On the Northern California coast, researchers are flying drones. They are mapping and monitoring some of the state’s last remaining kelp forests.
In less than a decade, this region has lost more than 90 percent of its kelp. The Golden State was forced to close its $44 million per year red abalone fishery. That has been rough on outdoor sport and tourism.
"We've had a really stable kelp forest ecosystem for the last 100 years," says marine scientist Cynthia Catton.
So what's behind the kelp crisis?
God’s made creatures and nature to depend on each other in complex ways. But in our fallen world, those relationships get out of balance.
Scientists say an explosion of purple sea urchins have devoured bull kelp at an unprecedented rate. Urchin populations spiked after a disease wiped out sea stars, the urchins' main predator. Then also, a marine heat wave made it hard for the kelp to recover.
The problem has expanded beyond California. Oregon researchers are now reporting a 10,000 percent spike in purple urchins over the past five years. Vast swathes of the Pacific Coast have turned into "urchin barrens." Grazing purple urchins blanket seabeds where towering bull kelp once grew.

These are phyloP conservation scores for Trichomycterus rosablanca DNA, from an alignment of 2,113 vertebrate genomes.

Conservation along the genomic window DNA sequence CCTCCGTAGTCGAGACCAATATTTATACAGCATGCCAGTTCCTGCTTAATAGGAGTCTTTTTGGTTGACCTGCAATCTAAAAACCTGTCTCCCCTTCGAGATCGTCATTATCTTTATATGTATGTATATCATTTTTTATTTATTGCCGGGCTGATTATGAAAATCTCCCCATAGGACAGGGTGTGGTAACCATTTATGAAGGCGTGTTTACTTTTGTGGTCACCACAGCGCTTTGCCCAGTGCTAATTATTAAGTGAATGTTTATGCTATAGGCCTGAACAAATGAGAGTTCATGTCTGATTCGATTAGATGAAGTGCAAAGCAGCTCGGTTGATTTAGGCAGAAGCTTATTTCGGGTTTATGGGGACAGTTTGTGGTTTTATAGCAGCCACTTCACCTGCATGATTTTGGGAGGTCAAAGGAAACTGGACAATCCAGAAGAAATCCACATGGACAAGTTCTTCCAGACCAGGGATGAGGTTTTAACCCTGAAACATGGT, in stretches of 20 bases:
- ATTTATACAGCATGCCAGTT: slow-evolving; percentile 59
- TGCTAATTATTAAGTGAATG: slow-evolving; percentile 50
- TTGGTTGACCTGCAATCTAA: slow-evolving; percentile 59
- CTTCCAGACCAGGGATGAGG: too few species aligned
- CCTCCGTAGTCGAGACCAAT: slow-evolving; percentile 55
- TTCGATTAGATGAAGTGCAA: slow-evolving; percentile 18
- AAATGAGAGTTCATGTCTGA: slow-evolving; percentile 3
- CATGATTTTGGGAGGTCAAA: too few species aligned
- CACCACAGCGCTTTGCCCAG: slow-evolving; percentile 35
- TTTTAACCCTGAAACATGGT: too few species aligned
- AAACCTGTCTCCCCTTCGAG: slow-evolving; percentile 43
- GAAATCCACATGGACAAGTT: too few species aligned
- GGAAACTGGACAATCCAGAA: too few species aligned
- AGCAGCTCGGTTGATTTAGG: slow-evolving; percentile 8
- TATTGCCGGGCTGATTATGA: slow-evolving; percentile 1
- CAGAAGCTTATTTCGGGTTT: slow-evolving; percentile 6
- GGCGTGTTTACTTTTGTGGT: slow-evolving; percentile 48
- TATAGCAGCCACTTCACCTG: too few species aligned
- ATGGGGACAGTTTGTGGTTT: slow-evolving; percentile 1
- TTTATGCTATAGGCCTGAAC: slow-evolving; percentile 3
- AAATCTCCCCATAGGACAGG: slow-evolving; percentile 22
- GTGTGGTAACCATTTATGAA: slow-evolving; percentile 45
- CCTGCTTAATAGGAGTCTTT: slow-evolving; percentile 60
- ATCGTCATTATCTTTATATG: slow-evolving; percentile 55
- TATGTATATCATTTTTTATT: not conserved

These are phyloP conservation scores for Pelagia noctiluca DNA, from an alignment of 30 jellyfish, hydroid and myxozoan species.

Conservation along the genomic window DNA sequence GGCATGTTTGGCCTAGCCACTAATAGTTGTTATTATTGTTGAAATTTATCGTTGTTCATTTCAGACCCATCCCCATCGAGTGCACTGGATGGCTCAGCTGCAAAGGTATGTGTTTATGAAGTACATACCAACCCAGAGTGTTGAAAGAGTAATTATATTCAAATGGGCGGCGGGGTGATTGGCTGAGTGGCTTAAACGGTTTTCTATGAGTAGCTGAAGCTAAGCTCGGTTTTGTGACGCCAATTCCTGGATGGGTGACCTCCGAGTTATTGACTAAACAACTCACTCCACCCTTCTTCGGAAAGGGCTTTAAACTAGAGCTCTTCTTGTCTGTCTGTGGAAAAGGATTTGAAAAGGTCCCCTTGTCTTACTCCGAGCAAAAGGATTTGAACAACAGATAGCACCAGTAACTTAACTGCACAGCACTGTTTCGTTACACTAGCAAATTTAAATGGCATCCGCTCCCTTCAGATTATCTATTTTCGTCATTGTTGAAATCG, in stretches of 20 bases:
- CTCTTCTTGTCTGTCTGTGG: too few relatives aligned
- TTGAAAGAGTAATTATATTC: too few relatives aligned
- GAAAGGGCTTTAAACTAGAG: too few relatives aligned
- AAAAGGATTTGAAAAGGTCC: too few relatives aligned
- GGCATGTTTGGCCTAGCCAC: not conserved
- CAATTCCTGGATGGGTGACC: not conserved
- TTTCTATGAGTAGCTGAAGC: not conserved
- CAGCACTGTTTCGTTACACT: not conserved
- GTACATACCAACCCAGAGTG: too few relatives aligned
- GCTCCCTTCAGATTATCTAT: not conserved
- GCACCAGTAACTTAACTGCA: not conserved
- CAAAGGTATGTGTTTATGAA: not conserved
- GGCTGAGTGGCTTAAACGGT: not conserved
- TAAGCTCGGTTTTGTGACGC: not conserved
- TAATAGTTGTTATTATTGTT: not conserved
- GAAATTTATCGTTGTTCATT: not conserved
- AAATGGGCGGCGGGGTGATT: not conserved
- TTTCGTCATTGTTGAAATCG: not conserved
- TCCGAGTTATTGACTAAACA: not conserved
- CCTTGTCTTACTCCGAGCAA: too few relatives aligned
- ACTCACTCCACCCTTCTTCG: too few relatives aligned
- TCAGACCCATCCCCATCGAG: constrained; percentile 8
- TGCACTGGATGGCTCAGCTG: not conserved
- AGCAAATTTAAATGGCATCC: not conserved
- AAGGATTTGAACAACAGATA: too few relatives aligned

Now, one California marine lab is running an unusual project. Urchinomics is turning the destructive ocean pests into a seafood delicacy. They are growing sea urchin roe, also known as uni. Urchinomics CEO Brian Takeda says his company is about turning a problem into an opportunity. “We pluck them up and we 'ranch' them and turn them into premium seafood products."
"Not only will [Urchinomics] be providing this new seafood, but we'll also be helping to restore the kelp forests at the same time," says marine scientist Laura Rogers-Bennett. Urchin ranching is just one possible solution to this coastal crisis. But many more are needed to bring back kelp forests and the marine life that depend on them.
(Hundreds of live purple urchins harvested from the Mendocino County coast are seen in container at the Bodega Marine Lab in Bodega Bay, California. AP Photo/Terry Chea))